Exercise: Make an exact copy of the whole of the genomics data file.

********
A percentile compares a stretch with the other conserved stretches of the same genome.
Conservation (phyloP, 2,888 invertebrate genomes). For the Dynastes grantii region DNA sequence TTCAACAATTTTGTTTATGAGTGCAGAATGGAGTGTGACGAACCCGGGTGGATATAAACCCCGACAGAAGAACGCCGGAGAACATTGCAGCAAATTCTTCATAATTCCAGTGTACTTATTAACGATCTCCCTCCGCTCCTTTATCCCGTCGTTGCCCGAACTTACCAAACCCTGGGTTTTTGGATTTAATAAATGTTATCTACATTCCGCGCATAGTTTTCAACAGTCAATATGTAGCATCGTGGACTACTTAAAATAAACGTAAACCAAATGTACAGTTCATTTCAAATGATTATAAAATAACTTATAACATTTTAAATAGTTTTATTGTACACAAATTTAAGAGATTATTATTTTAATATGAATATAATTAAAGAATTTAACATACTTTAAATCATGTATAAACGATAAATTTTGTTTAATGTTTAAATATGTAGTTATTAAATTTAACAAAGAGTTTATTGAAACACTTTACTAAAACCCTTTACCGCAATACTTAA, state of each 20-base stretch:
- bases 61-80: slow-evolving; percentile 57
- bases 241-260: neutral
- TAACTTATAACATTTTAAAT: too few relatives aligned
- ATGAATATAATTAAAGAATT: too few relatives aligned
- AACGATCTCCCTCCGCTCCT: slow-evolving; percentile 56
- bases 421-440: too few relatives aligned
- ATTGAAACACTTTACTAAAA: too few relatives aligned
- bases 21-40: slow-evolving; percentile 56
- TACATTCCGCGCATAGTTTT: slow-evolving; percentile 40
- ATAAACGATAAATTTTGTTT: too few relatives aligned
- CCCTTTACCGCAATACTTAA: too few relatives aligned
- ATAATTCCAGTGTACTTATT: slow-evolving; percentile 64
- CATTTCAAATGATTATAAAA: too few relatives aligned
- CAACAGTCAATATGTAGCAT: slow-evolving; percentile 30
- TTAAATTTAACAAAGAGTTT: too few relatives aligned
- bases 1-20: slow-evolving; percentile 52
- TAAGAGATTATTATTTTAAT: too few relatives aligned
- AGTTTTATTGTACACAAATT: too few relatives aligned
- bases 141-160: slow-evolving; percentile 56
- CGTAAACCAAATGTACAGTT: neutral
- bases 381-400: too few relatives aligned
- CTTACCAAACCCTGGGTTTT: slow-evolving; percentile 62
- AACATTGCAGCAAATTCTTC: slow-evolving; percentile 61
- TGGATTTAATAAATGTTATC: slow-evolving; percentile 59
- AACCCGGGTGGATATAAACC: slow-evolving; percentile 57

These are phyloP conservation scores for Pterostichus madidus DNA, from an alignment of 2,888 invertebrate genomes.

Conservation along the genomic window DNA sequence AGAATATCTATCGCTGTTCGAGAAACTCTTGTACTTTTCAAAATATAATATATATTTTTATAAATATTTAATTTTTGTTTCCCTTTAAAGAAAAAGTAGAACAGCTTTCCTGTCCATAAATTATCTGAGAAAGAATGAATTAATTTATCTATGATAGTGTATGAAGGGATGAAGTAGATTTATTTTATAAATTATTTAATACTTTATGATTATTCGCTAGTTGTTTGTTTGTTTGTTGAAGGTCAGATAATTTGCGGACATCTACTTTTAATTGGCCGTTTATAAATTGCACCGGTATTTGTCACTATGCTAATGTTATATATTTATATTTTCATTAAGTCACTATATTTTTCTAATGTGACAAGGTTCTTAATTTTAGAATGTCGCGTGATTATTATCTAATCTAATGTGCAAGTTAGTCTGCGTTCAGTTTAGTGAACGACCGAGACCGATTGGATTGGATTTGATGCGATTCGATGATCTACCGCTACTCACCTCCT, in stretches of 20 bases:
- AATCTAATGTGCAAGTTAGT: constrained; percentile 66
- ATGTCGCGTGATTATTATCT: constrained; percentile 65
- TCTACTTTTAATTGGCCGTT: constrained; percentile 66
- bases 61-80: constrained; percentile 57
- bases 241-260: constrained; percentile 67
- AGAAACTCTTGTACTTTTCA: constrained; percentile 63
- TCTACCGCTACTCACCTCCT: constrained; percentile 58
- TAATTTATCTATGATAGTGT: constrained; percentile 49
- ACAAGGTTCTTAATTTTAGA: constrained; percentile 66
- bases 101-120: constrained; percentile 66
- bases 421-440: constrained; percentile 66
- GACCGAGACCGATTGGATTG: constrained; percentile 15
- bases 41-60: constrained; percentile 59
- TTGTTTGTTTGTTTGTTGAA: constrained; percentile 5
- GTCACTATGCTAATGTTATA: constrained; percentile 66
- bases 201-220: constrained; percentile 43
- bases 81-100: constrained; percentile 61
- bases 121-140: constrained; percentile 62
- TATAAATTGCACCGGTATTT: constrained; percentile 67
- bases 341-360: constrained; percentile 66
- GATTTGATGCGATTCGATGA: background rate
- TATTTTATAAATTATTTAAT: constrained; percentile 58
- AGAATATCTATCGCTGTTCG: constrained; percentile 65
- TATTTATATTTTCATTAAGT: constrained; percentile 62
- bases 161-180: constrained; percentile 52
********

A percentile compares a stretch with the other conserved stretches of the same genome.
Conservation (phyloP, 2,888 invertebrate genomes). For the Dynastes grantii region DNA sequence TTCAACAATTTTGTTTATGAGTGCAGAATGGAGTGTGACGAACCCGGGTGGATATAAACCCCGACAGAAGAACGCCGGAGAACATTGCAGCAAATTCTTCATAATTCCAGTGTACTTATTAACGATCTCCCTCCGCTCCTTTATCCCGTCGTTGCCCGAACTTACCAAACCCTGGGTTTTTGGATTTAATAAATGTTATCTACATTCCGCGCATAGTTTTCAACAGTCAATATGTAGCATCGTGGACTACTTAAAATAAACGTAAACCAAATGTACAGTTCATTTCAAATGATTATAAAATAACTTATAACATTTTAAATAGTTTTATTGTACACAAATTTAAGAGATTATTATTTTAATATGAATATAATTAAAGAATTTAACATACTTTAAATCATGTATAAACGATAAATTTTGTTTAATGTTTAAATATGTAGTTATTAAATTTAACAAAGAGTTTATTGAAACACTTTACTAAAACCCTTTACCGCAATACTTAA, state of each 20-base stretch:
- bases 61-80: slow-evolving; percentile 57
- bases 241-260: neutral
- TAACTTATAACATTTTAAAT: too few relatives aligned
- ATGAATATAATTAAAGAATT: too few relatives aligned
- AACGATCTCCCTCCGCTCCT: slow-evolving; percentile 56
- bases 421-440: too few relatives aligned
- ATTGAAACACTTTACTAAAA: too few relatives aligned
- bases 21-40: slow-evolving; percentile 56
- TACATTCCGCGCATAGTTTT: slow-evolving; percentile 40
- ATAAACGATAAATTTTGTTT: too few relatives aligned
- CCCTTTACCGCAATACTTAA: too few relatives aligned
- ATAATTCCAGTGTACTTATT: slow-evolving; percentile 64
- CATTTCAAATGATTATAAAA: too few relatives aligned
- CAACAGTCAATATGTAGCAT: slow-evolving; percentile 30
- TTAAATTTAACAAAGAGTTT: too few relatives aligned
- bases 1-20: slow-evolving; percentile 52
- TAAGAGATTATTATTTTAAT: too few relatives aligned
- AGTTTTATTGTACACAAATT: too few relatives aligned
- bases 141-160: slow-evolving; percentile 56
- CGTAAACCAAATGTACAGTT: neutral
- bases 381-400: too few relatives aligned
- CTTACCAAACCCTGGGTTTT: slow-evolving; percentile 62
- AACATTGCAGCAAATTCTTC: slow-evolving; percentile 61
- TGGATTTAATAAATGTTATC: slow-evolving; percentile 59
- AACCCGGGTGGATATAAACC: slow-evolving; percentile 57

These are phyloP conservation scores for Pterostichus madidus DNA, from an alignment of 2,888 invertebrate genomes.

Conservation along the genomic window DNA sequence AGAATATCTATCGCTGTTCGAGAAACTCTTGTACTTTTCAAAATATAATATATATTTTTATAAATATTTAATTTTTGTTTCCCTTTAAAGAAAAAGTAGAACAGCTTTCCTGTCCATAAATTATCTGAGAAAGAATGAATTAATTTATCTATGATAGTGTATGAAGGGATGAAGTAGATTTATTTTATAAATTATTTAATACTTTATGATTATTCGCTAGTTGTTTGTTTGTTTGTTGAAGGTCAGATAATTTGCGGACATCTACTTTTAATTGGCCGTTTATAAATTGCACCGGTATTTGTCACTATGCTAATGTTATATATTTATATTTTCATTAAGTCACTATATTTTTCTAATGTGACAAGGTTCTTAATTTTAGAATGTCGCGTGATTATTATCTAATCTAATGTGCAAGTTAGTCTGCGTTCAGTTTAGTGAACGACCGAGACCGATTGGATTGGATTTGATGCGATTCGATGATCTACCGCTACTCACCTCCT, in stretches of 20 bases:
- AATCTAATGTGCAAGTTAGT: constrained; percentile 66
- ATGTCGCGTGATTATTATCT: constrained; percentile 65
- TCTACTTTTAATTGGCCGTT: constrained; percentile 66
- bases 61-80: constrained; percentile 57
- bases 241-260: constrained; percentile 67
- AGAAACTCTTGTACTTTTCA: constrained; percentile 63
- TCTACCGCTACTCACCTCCT: constrained; percentile 58
- TAATTTATCTATGATAGTGT: constrained; percentile 49
- ACAAGGTTCTTAATTTTAGA: constrained; percentile 66
- bases 101-120: constrained; percentile 66
- bases 421-440: constrained; percentile 66
- GACCGAGACCGATTGGATTG: constrained; percentile 15
- bases 41-60: constrained; percentile 59
- TTGTTTGTTTGTTTGTTGAA: constrained; percentile 5
- GTCACTATGCTAATGTTATA: constrained; percentile 66
- bases 201-220: constrained; percentile 43
- bases 81-100: constrained; percentile 61
- bases 121-140: constrained; percentile 62
- TATAAATTGCACCGGTATTT: constrained; percentile 67
- bases 341-360: constrained; percentile 66
- GATTTGATGCGATTCGATGA: background rate
- TATTTTATAAATTATTTAAT: constrained; percentile 58
- AGAATATCTATCGCTGTTCG: constrained; percentile 65
- TATTTATATTTTCATTAAGT: constrained; percentile 62
- bases 161-180: constrained; percentile 52